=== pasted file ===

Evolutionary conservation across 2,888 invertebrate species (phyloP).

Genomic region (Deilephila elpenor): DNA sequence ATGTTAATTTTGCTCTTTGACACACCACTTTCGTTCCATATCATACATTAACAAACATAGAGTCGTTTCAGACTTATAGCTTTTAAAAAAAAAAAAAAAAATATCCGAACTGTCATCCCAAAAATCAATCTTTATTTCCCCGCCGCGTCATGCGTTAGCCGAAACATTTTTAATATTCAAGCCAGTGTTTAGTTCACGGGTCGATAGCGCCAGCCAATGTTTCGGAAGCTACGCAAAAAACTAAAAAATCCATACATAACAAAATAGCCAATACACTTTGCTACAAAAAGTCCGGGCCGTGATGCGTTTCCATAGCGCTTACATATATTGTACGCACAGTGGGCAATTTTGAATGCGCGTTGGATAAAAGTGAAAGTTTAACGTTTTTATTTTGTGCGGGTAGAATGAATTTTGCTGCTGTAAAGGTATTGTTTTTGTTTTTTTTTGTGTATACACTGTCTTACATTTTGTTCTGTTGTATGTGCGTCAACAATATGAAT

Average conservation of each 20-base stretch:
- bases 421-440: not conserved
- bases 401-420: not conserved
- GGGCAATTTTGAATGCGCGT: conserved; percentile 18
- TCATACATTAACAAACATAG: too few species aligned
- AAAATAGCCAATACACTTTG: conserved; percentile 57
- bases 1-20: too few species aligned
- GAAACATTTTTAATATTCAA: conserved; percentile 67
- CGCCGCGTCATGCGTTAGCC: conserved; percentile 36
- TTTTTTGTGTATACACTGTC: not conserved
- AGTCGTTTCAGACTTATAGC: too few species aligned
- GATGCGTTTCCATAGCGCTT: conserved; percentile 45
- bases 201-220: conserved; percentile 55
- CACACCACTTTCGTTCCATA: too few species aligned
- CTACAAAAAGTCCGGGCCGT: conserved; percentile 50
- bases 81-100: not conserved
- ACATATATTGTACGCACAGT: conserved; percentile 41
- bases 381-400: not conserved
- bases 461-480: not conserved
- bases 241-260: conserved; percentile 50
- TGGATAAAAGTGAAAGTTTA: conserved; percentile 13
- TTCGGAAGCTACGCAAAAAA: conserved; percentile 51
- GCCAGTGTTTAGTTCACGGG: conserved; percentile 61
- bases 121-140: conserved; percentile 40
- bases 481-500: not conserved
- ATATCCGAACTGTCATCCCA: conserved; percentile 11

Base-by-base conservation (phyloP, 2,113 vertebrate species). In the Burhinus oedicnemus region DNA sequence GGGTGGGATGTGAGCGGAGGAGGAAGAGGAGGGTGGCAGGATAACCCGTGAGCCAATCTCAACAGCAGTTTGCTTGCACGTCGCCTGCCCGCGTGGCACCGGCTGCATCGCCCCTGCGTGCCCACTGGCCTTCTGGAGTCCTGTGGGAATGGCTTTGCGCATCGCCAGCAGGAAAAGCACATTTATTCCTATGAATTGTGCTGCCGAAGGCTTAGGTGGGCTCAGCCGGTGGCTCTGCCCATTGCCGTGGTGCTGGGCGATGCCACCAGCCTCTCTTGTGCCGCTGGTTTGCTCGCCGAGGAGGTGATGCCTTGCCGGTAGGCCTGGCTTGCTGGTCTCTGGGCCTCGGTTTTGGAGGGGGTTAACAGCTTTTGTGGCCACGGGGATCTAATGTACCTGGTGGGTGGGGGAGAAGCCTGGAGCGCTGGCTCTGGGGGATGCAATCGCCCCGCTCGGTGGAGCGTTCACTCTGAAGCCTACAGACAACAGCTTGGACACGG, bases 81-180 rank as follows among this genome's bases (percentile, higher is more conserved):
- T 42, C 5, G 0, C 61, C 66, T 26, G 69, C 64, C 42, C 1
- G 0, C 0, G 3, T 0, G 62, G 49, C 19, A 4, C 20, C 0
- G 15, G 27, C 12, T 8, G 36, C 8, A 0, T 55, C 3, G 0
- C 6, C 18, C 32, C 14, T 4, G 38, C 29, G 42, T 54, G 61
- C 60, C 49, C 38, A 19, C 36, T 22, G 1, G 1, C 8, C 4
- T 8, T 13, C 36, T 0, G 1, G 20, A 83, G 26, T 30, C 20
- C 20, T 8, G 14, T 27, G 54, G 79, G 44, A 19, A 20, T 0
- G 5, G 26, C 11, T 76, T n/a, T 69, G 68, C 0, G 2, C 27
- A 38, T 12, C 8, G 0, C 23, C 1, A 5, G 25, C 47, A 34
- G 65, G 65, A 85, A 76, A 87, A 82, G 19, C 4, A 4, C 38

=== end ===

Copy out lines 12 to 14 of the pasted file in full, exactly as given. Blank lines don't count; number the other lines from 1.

- TTTTTTGTGTATACACTGTC: not conserved
- AGTCGTTTCAGACTTATAGC: too few species aligned
- GATGCGTTTCCATAGCGCTT: conserved; percentile 45